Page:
Elections Fraught in post-Tiger Sri Lanka

Flickr/<a href="http://www.flickr.com/photos/indi/" target="_blank">indi.ca</a> (<a href="http://creativecommons.org/" target="_blank">Creative Commons</a>)

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It was quite possibly the most important election in recent Sri Lankan history, the first peacetime vote in more than three decades. Newspapers around the globe reported that 70 percent of the electorate turned out to reelect President Mahinda Rajapaksa in early elections on January 26th. Yet, as one might expect from a country that less than a year ago decisively crushed one of the longest and most violent insurgencies in the world at an enormous cost to human life, elections were fraught. Fraught in a way only Sri Lankan politics would be: challengers lobbing accusations of war crimes at each other; one blocking the other from voting…for himself; and a supposedly king-making minority that never appeared.

Rajapaksa beat his ex-General Sarath Fonseka, who delivered the coup-de-grace in the government’s 26-year-long war with the separatist LTTE (Tamil Tigers) and subsequently suffered a massive falling out with the President, his erstwhile ally. (Both had hoped to ride their post-war popularity into office). Widely seen as the dark horse after he threw his hat in the ring last month, Fonseka was endorsed by Tamil National Alliance and other minority groups; his victory, many felt, would have proved that despite the extreme violence that characterized the LTTE endgame, the Tamils could still be king-makers in Sri Lanka. 

 

In the run-up to the early January 26th elections, riots and civil unrest left 800 injured and at least five dead. Things were worse in the north, where many speculated that the Tamils–a quarter million of them just released from displaced person’s camps in December–would have a hard time exercising the franchise, or for that matter stomaching the choices, even after both candidates made aggressive last-minute attempts to woo them. Voter turnout in the hardest-hit areas topped out at less than 30 percent.  Yet, so far, elections have been strikingly peaceful.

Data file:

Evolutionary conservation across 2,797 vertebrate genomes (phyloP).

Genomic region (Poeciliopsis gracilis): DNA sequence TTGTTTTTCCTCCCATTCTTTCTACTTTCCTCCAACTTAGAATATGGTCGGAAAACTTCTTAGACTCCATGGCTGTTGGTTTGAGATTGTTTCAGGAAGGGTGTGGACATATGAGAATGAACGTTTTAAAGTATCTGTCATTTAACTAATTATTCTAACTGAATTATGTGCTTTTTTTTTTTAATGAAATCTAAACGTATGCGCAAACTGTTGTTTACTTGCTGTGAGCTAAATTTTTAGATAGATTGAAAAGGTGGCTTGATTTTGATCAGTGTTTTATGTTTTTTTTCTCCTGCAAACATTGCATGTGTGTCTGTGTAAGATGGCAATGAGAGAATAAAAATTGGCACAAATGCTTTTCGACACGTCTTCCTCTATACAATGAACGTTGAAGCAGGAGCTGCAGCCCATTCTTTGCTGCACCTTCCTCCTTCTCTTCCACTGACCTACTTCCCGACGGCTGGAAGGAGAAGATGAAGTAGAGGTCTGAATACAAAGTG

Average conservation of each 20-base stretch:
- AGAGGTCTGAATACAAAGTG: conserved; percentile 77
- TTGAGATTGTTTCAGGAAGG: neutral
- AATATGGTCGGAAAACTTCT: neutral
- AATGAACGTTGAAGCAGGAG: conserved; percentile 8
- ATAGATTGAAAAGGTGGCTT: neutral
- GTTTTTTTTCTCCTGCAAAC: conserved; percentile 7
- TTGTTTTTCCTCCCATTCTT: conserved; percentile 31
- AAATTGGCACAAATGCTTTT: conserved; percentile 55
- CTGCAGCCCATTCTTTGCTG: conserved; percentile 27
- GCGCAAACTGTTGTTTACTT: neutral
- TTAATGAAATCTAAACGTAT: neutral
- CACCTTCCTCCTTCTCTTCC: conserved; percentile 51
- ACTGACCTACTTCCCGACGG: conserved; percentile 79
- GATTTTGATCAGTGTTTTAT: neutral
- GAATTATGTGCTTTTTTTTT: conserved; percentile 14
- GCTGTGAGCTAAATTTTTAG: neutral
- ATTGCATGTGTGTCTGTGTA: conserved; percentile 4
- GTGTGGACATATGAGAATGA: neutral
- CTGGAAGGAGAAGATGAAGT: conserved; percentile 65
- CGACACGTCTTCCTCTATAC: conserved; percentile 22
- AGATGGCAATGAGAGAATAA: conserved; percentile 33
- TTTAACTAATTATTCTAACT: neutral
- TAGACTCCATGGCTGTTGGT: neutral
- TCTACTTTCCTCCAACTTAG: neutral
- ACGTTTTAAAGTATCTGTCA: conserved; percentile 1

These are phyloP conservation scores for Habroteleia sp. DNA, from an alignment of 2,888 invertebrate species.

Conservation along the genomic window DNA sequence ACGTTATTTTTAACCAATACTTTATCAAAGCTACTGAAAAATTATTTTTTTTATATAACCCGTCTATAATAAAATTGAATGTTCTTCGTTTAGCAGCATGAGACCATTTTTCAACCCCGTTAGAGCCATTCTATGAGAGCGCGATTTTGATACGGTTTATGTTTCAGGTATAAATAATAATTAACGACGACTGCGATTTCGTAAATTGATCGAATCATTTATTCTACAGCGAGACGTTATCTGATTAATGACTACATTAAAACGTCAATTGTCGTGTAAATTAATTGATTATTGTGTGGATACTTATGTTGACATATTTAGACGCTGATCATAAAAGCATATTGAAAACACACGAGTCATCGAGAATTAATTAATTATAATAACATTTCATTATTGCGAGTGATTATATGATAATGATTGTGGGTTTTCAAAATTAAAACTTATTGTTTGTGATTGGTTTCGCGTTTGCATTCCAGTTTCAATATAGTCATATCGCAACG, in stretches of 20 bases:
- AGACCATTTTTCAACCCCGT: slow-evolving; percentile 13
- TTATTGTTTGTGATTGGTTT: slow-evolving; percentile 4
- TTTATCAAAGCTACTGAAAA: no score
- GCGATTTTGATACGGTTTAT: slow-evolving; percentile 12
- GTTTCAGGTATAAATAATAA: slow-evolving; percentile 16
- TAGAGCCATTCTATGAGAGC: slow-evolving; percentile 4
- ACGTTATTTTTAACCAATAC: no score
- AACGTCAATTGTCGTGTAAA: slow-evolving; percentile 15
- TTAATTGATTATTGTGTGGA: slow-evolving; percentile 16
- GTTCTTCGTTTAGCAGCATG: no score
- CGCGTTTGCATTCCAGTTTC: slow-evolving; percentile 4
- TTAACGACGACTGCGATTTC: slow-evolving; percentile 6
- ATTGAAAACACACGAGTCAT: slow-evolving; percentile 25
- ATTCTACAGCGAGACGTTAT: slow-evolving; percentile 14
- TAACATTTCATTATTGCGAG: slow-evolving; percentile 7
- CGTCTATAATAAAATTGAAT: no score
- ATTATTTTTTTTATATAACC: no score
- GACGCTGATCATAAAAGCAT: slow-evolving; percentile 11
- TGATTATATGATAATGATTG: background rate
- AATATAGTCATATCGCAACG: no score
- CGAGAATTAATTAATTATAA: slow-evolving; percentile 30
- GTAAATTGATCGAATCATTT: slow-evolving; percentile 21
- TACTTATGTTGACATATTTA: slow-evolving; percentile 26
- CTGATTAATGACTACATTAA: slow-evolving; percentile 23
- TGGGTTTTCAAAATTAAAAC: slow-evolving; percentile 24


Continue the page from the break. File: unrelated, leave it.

The news has brought Indian Prime Minister Manmohan Singh to the country to plead for a level-headed second term–after all, Singh owes a not-small part of his own recent reelection, in May of 2009, to the South Indian state of Tamil Nadu, home to hundreds of thousands of Sri Lankan Tamil refugees (and many millions of Indian Tamils whose interests are tied up in that of their Sri Lankan neighbors) . 

“The peaceful conduct of elections augurs well for the future of Sri Lanka and we hope that the post-election scenario would be free of violence as well,” Singh said in a statement. Let’s hope so. 

 

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DEMOCRACY DOES NOT EXIST...

without free and fair elections, a vigorous free press, and engaged citizens to reclaim power from those who abuse it.

In this election year unlike any other—against a backdrop of a pandemic, an economic crisis, racial reckoning, and so much daily crazy—Mother Jones' journalism is driven by one simple question: Will America will move closer to, or further from, justice and equity in the years to come?

If you're able to, please join us in this mission with a donation today. Our reporting right now is focused on voting rights and election security, corruption, disinformation, racial and gender equity, and the climate crisis. We can’t do it without the support of readers like you, and we need to give it everything we've got between now and November. Thank you.

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